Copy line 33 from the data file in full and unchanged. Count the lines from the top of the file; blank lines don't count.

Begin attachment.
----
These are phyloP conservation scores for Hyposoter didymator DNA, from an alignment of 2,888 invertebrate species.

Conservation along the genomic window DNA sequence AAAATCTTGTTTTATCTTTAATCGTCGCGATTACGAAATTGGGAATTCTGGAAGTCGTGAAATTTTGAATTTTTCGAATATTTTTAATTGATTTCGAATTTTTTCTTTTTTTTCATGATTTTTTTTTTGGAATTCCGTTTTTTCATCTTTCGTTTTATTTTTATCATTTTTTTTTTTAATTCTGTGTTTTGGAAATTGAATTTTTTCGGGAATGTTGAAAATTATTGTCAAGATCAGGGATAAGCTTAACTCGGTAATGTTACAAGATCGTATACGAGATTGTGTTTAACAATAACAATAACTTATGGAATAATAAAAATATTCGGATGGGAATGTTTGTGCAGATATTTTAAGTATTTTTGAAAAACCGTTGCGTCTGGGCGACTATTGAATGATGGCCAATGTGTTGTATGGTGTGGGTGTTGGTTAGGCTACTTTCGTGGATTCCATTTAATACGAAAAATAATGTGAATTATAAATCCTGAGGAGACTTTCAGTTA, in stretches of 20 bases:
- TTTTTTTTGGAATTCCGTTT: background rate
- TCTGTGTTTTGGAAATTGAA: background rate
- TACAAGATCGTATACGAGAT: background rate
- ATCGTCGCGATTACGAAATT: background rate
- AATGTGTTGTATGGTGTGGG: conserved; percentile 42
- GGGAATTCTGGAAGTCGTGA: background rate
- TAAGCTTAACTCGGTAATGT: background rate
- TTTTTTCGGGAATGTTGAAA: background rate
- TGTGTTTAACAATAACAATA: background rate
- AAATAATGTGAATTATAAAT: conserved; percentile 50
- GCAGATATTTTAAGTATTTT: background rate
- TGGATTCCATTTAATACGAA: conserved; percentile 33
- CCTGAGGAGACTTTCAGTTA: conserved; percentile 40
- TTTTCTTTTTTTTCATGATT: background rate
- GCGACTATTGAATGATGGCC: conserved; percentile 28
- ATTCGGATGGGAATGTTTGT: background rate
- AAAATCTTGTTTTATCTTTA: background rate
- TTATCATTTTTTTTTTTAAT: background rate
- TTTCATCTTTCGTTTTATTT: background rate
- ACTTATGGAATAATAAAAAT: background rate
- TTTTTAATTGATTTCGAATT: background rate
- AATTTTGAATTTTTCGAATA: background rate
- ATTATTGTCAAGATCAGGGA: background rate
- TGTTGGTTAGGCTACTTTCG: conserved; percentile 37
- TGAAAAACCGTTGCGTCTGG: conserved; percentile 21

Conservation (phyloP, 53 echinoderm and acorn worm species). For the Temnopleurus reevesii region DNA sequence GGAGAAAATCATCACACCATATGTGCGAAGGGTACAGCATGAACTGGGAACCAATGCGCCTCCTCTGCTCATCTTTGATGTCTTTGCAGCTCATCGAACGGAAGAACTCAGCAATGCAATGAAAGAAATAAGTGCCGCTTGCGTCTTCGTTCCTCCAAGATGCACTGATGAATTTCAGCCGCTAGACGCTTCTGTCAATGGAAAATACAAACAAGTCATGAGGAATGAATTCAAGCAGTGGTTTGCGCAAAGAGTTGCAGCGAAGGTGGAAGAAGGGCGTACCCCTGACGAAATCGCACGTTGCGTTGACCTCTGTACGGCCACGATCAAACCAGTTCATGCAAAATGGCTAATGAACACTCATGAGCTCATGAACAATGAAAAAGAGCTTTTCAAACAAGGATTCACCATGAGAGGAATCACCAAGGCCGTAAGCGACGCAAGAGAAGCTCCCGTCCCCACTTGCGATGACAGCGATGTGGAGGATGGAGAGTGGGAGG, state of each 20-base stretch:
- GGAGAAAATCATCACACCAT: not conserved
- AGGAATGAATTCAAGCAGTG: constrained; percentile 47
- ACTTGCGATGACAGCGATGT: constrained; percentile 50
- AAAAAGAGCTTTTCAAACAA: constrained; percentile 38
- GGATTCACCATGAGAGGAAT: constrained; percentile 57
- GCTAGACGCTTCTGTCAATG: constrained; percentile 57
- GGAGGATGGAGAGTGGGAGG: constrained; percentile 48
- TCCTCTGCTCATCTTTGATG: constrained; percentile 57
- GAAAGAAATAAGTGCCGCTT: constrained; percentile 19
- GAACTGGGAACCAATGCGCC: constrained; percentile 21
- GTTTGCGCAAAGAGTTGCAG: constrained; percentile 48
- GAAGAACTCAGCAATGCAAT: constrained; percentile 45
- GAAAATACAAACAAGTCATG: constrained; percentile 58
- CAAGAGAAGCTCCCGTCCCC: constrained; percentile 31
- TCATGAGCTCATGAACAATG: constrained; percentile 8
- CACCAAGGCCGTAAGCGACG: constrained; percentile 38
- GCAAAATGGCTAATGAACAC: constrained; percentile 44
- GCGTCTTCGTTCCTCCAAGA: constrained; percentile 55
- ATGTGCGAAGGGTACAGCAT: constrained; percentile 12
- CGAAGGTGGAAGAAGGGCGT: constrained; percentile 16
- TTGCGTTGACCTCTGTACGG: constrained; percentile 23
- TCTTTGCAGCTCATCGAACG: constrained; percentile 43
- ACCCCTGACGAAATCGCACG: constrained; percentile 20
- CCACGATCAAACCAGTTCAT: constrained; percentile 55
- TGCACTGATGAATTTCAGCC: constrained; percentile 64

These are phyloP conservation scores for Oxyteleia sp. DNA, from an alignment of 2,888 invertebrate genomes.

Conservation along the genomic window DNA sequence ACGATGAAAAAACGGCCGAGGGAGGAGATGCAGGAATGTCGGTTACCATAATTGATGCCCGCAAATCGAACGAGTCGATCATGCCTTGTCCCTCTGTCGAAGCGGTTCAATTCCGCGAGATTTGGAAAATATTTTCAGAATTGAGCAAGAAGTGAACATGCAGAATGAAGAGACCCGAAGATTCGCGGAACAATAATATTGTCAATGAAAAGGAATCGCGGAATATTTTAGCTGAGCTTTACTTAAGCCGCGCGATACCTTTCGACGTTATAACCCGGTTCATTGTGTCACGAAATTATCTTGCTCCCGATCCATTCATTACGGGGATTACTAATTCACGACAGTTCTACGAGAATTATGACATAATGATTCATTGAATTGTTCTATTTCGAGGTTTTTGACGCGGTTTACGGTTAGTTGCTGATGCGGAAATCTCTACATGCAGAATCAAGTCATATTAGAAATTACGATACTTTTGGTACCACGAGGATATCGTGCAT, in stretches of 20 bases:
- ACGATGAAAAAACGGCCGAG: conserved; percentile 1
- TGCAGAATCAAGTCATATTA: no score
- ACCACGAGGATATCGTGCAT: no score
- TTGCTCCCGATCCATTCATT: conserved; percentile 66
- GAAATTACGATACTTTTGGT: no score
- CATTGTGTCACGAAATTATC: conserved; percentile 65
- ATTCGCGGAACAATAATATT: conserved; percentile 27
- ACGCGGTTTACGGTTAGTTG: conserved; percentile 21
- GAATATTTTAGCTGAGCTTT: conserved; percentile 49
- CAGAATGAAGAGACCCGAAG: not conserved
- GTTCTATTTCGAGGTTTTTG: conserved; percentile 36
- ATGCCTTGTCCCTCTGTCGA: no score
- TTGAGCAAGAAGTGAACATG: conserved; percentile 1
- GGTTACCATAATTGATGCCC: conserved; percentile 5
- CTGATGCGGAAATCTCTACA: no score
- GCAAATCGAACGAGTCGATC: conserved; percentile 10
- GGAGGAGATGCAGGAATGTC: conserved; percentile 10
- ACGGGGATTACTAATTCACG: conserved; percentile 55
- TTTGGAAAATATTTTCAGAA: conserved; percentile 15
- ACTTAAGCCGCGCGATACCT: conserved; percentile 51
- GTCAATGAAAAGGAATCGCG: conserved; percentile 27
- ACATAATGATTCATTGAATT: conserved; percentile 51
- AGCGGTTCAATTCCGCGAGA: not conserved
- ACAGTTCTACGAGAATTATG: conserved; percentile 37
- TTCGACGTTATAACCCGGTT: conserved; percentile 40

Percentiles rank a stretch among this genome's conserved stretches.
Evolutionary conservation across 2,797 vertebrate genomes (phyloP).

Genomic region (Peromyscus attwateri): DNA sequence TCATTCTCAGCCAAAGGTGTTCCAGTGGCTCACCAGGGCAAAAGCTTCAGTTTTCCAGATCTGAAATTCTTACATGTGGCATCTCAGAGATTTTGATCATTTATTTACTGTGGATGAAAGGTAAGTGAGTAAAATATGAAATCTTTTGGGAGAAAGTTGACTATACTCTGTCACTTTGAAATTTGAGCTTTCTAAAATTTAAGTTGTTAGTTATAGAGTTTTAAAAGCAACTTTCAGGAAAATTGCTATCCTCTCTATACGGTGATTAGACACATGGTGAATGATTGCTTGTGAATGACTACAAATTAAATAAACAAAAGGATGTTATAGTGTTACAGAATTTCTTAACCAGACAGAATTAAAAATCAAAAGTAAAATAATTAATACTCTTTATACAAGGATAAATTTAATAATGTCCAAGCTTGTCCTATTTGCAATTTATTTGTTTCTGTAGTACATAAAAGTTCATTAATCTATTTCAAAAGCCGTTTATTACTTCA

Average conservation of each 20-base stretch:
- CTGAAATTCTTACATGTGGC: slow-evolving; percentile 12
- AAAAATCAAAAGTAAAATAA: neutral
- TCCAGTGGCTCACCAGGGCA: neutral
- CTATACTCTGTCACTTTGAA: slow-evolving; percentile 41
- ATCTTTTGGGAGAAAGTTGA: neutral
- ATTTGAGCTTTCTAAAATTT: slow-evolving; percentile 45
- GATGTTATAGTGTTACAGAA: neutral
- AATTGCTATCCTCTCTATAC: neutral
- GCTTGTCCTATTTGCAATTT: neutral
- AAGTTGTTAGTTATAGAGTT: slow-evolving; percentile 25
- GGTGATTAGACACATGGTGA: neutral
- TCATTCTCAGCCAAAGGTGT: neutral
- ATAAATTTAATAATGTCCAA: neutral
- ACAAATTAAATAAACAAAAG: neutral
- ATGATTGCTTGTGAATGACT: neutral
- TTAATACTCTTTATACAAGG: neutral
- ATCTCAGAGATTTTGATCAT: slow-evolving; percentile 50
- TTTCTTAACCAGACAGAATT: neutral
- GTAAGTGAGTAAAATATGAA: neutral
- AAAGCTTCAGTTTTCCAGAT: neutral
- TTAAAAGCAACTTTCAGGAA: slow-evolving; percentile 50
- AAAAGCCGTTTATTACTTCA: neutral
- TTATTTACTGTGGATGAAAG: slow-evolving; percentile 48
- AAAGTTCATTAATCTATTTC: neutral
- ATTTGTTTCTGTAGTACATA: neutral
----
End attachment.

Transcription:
- GGATTCACCATGAGAGGAAT: constrained; percentile 57